Ford is best-known for his fiction, especially The Good Soldier, long considered a modernist masterpiece; and Parade’s End, which Anthony Burgess described as ‘the finest novel about the First World War’; and Samuel Hynes has called ‘the greatest war novel ever written by an Englishman’. In these, as in most of his books, Ford renders and analyses the crucial transformations in modern society and culture. One of the most striking features of his career is his close involvement with so many of the major international literary groupings of his time. In the South-East of England at the fin-de-siècle, he collaborated for a decade with Joseph Conrad, and befriended Henry James and H. G. Wells. In Edwardian London he founded the English Review, publishing these writers alongside his new discoveries, Ezra Pound, D. H. Lawrence, and Wyndham Lewis. After the war he moved to France, founding the transatlantic review in Paris, taking on Hemingway as a sub-editor, discovering another generation of Modernists such as Jean Rhys and Basil Bunting, and publishing them alongside Joyce and Gertrude Stein. Besides his role as contributor and enabler to various versions of Modernism, Ford was also one of its most entertaining chroniclers.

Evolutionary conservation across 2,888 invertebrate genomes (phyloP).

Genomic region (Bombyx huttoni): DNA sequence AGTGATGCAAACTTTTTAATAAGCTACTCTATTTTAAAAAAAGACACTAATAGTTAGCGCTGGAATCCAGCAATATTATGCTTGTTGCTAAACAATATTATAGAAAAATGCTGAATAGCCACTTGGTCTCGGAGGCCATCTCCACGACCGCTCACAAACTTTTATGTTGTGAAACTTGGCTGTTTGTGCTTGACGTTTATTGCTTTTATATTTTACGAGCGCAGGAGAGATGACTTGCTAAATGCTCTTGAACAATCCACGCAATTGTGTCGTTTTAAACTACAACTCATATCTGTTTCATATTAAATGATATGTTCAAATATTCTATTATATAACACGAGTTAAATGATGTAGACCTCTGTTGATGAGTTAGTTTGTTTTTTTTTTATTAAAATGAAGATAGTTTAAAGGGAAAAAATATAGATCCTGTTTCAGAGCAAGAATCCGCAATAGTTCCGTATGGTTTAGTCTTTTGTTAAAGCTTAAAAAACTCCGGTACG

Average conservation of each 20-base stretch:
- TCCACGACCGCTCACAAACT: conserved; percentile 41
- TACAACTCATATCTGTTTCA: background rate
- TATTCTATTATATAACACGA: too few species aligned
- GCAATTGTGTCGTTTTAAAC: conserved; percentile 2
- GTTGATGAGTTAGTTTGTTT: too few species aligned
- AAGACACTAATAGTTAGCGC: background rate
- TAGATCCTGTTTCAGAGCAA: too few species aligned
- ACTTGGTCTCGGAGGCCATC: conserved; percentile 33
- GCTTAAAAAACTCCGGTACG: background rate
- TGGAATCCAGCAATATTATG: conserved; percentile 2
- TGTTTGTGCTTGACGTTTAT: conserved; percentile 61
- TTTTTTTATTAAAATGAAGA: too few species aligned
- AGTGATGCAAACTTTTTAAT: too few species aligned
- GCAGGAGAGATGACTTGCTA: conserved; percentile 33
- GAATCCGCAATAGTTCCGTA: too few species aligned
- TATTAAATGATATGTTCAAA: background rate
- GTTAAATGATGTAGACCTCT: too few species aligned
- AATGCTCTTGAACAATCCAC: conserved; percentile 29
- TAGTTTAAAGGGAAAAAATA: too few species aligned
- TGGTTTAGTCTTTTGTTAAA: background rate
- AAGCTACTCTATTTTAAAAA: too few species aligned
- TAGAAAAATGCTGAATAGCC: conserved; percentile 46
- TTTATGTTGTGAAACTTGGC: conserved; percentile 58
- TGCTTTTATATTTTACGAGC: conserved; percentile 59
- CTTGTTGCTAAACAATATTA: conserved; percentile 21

This volume includes twelve new essays on Ford’s engagement with the literary networks and cultural shifts of his era, by leading experts and younger scholars of Ford and Modernism. Two of the essays are by well-known creative writers: the novelist Colm Tóibín, and the novelist and cultural commentator Zinovy Zinik.

Series:

Edited by Laura Colombino and Max Saunders

The controversial British writer Ford Madox Ford (1873-1939) is increasingly recognized as a major presence in early twentieth-century literature. This series of International Ford Madox Ford Studies was founded to reflect the recent resurgence of interest in him. Each volume is based upon a particular theme or issue; and relates aspects of Ford’s work, life, and contacts, to broader concerns of his time.
Ford is best-known for his fiction, especially The Good Soldier, long considered a modernist masterpiece; and Parade’s End, which Anthony Burgess described as ‘the finest novel about the First World War’, Samuel Hynes has called ‘the greatest war novel ever written by an Englishman’, and which has been adapted by Tom Stoppard for the acclaimed BBC/HBO television series.